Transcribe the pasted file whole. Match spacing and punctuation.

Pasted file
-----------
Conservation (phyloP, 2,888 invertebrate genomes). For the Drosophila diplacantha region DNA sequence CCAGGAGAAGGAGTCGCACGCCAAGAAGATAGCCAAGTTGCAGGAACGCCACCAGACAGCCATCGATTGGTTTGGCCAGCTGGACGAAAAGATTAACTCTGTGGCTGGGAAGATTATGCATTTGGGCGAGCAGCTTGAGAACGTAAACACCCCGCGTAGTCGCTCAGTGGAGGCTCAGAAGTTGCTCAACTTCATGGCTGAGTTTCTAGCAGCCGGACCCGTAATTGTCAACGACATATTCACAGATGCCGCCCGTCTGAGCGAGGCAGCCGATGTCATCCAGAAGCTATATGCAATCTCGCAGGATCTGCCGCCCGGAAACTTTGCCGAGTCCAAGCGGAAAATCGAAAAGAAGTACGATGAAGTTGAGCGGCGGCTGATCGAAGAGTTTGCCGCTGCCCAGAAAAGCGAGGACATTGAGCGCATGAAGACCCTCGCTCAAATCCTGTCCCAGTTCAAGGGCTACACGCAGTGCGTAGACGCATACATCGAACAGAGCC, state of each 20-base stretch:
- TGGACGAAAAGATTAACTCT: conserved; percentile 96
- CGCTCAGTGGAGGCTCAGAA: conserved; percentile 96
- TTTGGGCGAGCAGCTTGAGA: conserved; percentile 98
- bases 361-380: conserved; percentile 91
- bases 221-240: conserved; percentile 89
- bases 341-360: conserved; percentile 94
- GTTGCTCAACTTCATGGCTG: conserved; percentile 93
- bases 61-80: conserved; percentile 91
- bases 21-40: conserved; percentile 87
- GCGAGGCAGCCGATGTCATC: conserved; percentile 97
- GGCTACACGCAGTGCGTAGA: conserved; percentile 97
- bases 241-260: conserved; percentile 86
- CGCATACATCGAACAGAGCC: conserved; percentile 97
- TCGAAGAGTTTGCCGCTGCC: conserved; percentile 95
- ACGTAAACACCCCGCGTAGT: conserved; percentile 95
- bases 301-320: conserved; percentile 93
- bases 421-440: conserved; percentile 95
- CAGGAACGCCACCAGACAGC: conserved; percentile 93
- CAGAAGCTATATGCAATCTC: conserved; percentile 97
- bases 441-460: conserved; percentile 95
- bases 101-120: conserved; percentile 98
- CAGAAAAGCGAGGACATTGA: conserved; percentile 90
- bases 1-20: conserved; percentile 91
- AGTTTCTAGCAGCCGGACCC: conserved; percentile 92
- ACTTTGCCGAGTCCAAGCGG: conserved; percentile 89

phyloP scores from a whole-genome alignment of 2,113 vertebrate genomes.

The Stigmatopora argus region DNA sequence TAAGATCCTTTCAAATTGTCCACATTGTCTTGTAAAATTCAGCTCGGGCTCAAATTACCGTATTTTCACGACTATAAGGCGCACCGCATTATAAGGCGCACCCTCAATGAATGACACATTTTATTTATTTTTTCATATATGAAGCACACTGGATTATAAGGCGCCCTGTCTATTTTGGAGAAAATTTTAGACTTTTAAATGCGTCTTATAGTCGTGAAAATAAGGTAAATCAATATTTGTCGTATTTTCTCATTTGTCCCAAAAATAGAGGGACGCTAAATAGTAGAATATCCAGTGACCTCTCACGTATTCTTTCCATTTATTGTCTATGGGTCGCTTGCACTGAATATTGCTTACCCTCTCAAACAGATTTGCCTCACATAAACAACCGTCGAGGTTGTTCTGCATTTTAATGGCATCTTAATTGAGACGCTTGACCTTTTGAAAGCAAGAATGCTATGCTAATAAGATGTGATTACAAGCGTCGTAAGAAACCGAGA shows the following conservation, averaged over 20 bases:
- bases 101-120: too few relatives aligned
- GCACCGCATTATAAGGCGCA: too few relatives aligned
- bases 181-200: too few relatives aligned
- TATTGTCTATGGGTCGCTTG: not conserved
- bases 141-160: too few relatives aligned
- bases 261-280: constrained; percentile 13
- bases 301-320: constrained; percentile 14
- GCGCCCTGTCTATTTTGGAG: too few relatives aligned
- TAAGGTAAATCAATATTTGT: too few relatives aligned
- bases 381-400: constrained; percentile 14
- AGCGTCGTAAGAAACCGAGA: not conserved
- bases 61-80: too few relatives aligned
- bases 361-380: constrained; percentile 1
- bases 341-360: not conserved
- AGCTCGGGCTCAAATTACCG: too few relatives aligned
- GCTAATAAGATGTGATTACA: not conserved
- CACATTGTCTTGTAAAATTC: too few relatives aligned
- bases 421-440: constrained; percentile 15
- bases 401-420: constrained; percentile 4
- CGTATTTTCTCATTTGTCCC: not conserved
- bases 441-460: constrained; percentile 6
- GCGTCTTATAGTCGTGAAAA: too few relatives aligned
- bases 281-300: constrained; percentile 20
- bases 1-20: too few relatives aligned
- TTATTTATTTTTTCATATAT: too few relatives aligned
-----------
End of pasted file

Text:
Conservation (phyloP, 2,888 invertebrate genomes). For the Drosophila diplacantha region DNA sequence CCAGGAGAAGGAGTCGCACGCCAAGAAGATAGCCAAGTTGCAGGAACGCCACCAGACAGCCATCGATTGGTTTGGCCAGCTGGACGAAAAGATTAACTCTGTGGCTGGGAAGATTATGCATTTGGGCGAGCAGCTTGAGAACGTAAACACCCCGCGTAGTCGCTCAGTGGAGGCTCAGAAGTTGCTCAACTTCATGGCTGAGTTTCTAGCAGCCGGACCCGTAATTGTCAACGACATATTCACAGATGCCGCCCGTCTGAGCGAGGCAGCCGATGTCATCCAGAAGCTATATGCAATCTCGCAGGATCTGCCGCCCGGAAACTTTGCCGAGTCCAAGCGGAAAATCGAAAAGAAGTACGATGAAGTTGAGCGGCGGCTGATCGAAGAGTTTGCCGCTGCCCAGAAAAGCGAGGACATTGAGCGCATGAAGACCCTCGCTCAAATCCTGTCCCAGTTCAAGGGCTACACGCAGTGCGTAGACGCATACATCGAACAGAGCC, state of each 20-base stretch:
- TGGACGAAAAGATTAACTCT: conserved; percentile 96
- CGCTCAGTGGAGGCTCAGAA: conserved; percentile 96
- TTTGGGCGAGCAGCTTGAGA: conserved; percentile 98
- bases 361-380: conserved; percentile 91
- bases 221-240: conserved; percentile 89
- bases 341-360: conserved; percentile 94
- GTTGCTCAACTTCATGGCTG: conserved; percentile 93
- bases 61-80: conserved; percentile 91
- bases 21-40: conserved; percentile 87
- GCGAGGCAGCCGATGTCATC: conserved; percentile 97
- GGCTACACGCAGTGCGTAGA: conserved; percentile 97
- bases 241-260: conserved; percentile 86
- CGCATACATCGAACAGAGCC: conserved; percentile 97
- TCGAAGAGTTTGCCGCTGCC: conserved; percentile 95
- ACGTAAACACCCCGCGTAGT: conserved; percentile 95
- bases 301-320: conserved; percentile 93
- bases 421-440: conserved; percentile 95
- CAGGAACGCCACCAGACAGC: conserved; percentile 93
- CAGAAGCTATATGCAATCTC: conserved; percentile 97
- bases 441-460: conserved; percentile 95
- bases 101-120: conserved; percentile 98
- CAGAAAAGCGAGGACATTGA: conserved; percentile 90
- bases 1-20: conserved; percentile 91
- AGTTTCTAGCAGCCGGACCC: conserved; percentile 92
- ACTTTGCCGAGTCCAAGCGG: conserved; percentile 89

phyloP scores from a whole-genome alignment of 2,113 vertebrate genomes.

The Stigmatopora argus region DNA sequence TAAGATCCTTTCAAATTGTCCACATTGTCTTGTAAAATTCAGCTCGGGCTCAAATTACCGTATTTTCACGACTATAAGGCGCACCGCATTATAAGGCGCACCCTCAATGAATGACACATTTTATTTATTTTTTCATATATGAAGCACACTGGATTATAAGGCGCCCTGTCTATTTTGGAGAAAATTTTAGACTTTTAAATGCGTCTTATAGTCGTGAAAATAAGGTAAATCAATATTTGTCGTATTTTCTCATTTGTCCCAAAAATAGAGGGACGCTAAATAGTAGAATATCCAGTGACCTCTCACGTATTCTTTCCATTTATTGTCTATGGGTCGCTTGCACTGAATATTGCTTACCCTCTCAAACAGATTTGCCTCACATAAACAACCGTCGAGGTTGTTCTGCATTTTAATGGCATCTTAATTGAGACGCTTGACCTTTTGAAAGCAAGAATGCTATGCTAATAAGATGTGATTACAAGCGTCGTAAGAAACCGAGA shows the following conservation, averaged over 20 bases:
- bases 101-120: too few relatives aligned
- GCACCGCATTATAAGGCGCA: too few relatives aligned
- bases 181-200: too few relatives aligned
- TATTGTCTATGGGTCGCTTG: not conserved
- bases 141-160: too few relatives aligned
- bases 261-280: constrained; percentile 13
- bases 301-320: constrained; percentile 14
- GCGCCCTGTCTATTTTGGAG: too few relatives aligned
- TAAGGTAAATCAATATTTGT: too few relatives aligned
- bases 381-400: constrained; percentile 14
- AGCGTCGTAAGAAACCGAGA: not conserved
- bases 61-80: too few relatives aligned
- bases 361-380: constrained; percentile 1
- bases 341-360: not conserved
- AGCTCGGGCTCAAATTACCG: too few relatives aligned
- GCTAATAAGATGTGATTACA: not conserved
- CACATTGTCTTGTAAAATTC: too few relatives aligned
- bases 421-440: constrained; percentile 15
- bases 401-420: constrained; percentile 4
- CGTATTTTCTCATTTGTCCC: not conserved
- bases 441-460: constrained; percentile 6
- GCGTCTTATAGTCGTGAAAA: too few relatives aligned
- bases 281-300: constrained; percentile 20
- bases 1-20: too few relatives aligned
- TTATTTATTTTTTCATATAT: too few relatives aligned